“What are you huffing about, McMillan?” It was one of my colleagues. Four of us had gone out to the lake for a much-needed, and well-deserved afternoon of relaxation. There is nothing lovelier than a bright blue lake in the middle of a desert. Lots of people were out enjoying the day. We had gotten some samosas and were sitting in the sun to let the sun burn through our black abayas and deep into our bodies before beginning another long week at work. I had checked my phone and, apparently, a heavy sigh had escaped my lips.
“The usual,” I answered. “Racism, homophobia, misogyny… the system.” A buddy of mine had posted an article about how tipping had emerged in the USA as a way to pay newly-freed slaves a very low salary, or no salary at all. It is really discouraging to me to realize how much I am a part of the system without even realizing it. Only the very privileged can be that ignorant. We are all women, though, those of us at the lake, so we know about the system. Two of us are black. And I am a currently-closeted lesbian. We’ve been crushed a little. The system has affected each of us in different ways, always there in the background, grinding, threatening, and on that day reminding me that I was fully in its clutches as both victim and perpetrator.
Today’s reading offers a lot of avenues for exploration, but none is so broad and obvious as the fact that Jesus has now been handed over, delivered up, to the machinery of a system that is beyond his control. He has crossed the Rubicon. There is no turning back now.
The book of John has a lot of references to being delivered up or handed over. Interestingly, the same word used for this is also translated into English as betray, so there is a link between merely handing over, giving someone else responsibility, and betrayal. In John 18:30 Jesus was handed over to Pilate, he was betrayed. In John 19:16 Pilate handed Jesus over to be killed, so Pilate betrayed Jesus too.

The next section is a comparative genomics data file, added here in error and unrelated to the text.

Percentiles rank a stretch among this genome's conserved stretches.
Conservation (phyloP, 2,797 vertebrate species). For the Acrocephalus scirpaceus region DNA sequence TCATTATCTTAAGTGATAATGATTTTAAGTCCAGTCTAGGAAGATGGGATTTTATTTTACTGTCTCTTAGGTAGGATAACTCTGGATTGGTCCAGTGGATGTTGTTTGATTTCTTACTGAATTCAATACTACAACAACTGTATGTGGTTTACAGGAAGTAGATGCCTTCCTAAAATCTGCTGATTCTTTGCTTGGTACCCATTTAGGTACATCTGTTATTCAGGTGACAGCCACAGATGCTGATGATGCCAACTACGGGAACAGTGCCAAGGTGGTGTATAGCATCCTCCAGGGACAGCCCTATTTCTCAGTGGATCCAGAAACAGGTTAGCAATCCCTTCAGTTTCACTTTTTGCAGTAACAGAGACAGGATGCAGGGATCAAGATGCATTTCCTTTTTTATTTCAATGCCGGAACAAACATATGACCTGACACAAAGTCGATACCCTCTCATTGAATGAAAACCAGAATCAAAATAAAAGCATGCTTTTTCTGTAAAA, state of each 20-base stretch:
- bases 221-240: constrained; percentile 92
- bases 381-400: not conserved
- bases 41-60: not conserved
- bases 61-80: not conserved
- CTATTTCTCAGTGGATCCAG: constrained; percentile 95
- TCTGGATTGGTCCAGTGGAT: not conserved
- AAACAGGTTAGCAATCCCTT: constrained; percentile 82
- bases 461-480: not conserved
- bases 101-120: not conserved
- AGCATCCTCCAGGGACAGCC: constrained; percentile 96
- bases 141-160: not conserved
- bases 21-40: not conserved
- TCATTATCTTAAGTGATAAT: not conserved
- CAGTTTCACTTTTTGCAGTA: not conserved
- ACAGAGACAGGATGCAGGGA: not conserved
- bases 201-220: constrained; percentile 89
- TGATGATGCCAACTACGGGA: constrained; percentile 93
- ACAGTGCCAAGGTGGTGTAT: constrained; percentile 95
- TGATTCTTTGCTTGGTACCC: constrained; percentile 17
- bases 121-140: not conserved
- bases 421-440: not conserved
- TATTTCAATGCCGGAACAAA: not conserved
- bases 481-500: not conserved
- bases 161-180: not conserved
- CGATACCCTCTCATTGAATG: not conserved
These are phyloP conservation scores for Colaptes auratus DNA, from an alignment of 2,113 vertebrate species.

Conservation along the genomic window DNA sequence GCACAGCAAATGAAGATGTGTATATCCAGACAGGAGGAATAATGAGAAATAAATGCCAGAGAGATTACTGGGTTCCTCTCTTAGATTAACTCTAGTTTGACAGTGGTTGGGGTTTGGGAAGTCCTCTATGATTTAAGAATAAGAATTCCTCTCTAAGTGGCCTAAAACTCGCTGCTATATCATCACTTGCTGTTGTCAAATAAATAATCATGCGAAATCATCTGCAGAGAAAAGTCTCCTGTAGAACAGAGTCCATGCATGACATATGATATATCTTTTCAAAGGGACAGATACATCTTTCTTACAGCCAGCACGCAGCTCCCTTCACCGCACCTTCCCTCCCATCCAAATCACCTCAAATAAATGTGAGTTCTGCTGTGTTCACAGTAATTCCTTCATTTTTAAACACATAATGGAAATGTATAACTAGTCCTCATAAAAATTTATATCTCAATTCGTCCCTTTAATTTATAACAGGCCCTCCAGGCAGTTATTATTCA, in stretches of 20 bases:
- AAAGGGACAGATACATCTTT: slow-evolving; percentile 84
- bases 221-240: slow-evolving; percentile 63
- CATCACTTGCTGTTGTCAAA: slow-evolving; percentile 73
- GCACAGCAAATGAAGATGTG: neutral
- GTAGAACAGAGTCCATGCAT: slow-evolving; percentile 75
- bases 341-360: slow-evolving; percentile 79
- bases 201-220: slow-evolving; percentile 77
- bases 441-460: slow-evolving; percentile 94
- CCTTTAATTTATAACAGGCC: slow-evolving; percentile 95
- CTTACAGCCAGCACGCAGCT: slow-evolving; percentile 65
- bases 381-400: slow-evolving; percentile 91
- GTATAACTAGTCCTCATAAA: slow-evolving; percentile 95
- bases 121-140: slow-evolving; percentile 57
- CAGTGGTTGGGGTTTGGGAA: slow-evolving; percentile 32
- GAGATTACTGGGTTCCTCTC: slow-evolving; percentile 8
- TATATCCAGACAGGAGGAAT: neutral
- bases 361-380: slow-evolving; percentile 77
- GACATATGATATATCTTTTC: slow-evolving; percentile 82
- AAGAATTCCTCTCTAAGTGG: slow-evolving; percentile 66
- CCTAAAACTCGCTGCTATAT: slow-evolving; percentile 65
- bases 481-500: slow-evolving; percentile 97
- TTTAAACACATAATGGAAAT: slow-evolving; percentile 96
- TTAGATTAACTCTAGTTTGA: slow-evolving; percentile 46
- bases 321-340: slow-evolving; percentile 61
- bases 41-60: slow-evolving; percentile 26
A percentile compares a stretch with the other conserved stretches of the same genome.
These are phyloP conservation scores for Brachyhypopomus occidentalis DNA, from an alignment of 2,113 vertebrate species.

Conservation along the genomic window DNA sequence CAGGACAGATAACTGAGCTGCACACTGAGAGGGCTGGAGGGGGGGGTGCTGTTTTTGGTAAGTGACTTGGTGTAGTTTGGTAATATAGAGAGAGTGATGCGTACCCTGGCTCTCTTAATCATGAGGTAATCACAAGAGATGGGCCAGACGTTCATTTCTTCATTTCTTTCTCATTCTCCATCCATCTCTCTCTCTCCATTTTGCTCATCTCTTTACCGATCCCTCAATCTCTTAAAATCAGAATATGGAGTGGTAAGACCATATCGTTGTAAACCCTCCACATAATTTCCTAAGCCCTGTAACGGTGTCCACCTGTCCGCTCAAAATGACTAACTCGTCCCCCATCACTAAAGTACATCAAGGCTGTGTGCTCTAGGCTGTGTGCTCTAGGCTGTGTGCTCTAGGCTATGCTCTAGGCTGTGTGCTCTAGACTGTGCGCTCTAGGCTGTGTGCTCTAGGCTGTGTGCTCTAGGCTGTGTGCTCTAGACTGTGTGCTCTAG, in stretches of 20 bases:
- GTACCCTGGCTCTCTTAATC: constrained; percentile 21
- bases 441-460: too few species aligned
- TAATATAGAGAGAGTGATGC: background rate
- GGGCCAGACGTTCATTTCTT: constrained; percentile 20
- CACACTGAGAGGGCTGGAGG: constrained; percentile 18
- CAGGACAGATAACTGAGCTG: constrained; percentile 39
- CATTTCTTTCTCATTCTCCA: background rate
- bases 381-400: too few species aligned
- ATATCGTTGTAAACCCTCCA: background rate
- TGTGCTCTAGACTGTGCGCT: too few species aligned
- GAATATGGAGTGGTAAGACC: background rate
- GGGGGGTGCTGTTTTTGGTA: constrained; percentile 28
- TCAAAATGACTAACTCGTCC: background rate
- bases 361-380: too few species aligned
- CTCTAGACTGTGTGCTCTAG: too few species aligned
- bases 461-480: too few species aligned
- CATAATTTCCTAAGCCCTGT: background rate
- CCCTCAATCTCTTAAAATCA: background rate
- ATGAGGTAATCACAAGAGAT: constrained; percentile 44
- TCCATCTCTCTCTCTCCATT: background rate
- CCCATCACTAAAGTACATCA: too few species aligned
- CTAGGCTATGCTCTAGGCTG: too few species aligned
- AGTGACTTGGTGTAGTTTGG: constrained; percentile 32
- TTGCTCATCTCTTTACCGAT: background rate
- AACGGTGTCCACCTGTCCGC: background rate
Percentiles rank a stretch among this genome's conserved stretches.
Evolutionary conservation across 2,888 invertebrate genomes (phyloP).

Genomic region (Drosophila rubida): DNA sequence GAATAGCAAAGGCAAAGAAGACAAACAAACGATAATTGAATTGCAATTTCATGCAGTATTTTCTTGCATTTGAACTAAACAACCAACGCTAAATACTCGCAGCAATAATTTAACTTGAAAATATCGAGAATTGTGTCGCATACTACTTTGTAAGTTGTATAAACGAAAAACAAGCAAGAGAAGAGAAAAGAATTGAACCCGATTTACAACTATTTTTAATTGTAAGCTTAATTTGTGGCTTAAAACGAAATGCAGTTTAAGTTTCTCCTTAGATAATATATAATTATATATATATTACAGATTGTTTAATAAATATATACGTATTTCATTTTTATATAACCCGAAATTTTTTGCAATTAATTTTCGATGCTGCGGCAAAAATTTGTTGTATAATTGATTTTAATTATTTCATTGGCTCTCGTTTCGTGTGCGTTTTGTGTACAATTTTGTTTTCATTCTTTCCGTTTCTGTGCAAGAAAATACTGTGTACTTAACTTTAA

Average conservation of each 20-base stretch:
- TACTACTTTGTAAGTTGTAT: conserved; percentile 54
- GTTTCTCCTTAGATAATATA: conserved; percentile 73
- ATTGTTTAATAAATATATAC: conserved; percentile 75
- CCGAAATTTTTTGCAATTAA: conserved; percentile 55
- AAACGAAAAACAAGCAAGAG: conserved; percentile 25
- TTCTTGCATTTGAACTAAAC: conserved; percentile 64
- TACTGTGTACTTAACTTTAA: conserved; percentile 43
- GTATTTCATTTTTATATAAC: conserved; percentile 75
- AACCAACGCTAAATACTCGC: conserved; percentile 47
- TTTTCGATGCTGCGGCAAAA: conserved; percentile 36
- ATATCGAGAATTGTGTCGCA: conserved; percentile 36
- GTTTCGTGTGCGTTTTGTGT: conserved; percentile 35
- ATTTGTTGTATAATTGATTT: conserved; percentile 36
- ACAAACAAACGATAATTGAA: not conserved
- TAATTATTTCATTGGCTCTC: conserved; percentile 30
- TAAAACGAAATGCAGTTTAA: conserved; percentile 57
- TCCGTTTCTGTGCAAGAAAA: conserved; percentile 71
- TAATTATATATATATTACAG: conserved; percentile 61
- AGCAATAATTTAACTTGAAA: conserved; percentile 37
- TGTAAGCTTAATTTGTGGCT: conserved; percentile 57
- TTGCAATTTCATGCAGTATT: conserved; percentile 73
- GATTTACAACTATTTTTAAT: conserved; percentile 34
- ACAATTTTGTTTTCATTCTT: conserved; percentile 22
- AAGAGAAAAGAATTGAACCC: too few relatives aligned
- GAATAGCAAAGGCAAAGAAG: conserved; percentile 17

The most literal reading of this passage reveals that Jesus was handed over, or betrayed, to be crucified. One doesn’t have to scratch very far beneath the surface, though, to see that there is a violent machinery at work which is more in control than the ones who may appear to be controlling the levers of power. Pilate, the Sanhedrin, the crowd, even Judas… they are all both perpetrators and victims too, just like us.
Those of us in the first world participate every day in a system that crucifies both others and ourselves. There is no getting out of it. It is the violent system that Jesus was handed over to, and it hasn’t changed much since Jesus stood before Pilate.
The thing about the machine is that it doesn’t care who hands over, and who is handed over… it just grinds on.
As the gears shift and grind, and Jesus makes his way to the cross, we are given a vignette into his thinking. The text says that as Jesus was thinking forward to his death he was troubled and he wondered how to pray about it. Should he ask God to intervene and somehow change his fate? He was thinking about it. But, in the end, Jesus realized that this was the very reason he was born. His purpose in life was to show us the way to God by becoming the seed that falls to the ground, dies, and finds new life on the other side.
Lots of people in the Bible found their purpose in life, and many of them died because of it. One who didn’t die, not right away anyway, was Queen Esther. It was her cousin, Mordechai, who pointed out to her that perhaps the reason she’d come into the world was for the moment that she would save her people. What often gets overlooked in that story is that Esther was on her very own personal cross when Mordechai made that observation. She was married to a non-Jew, separated from her people, a seed fallen… Yet, this seed fallen resulted in new life for the Jews and gummed up the works of the violence machine.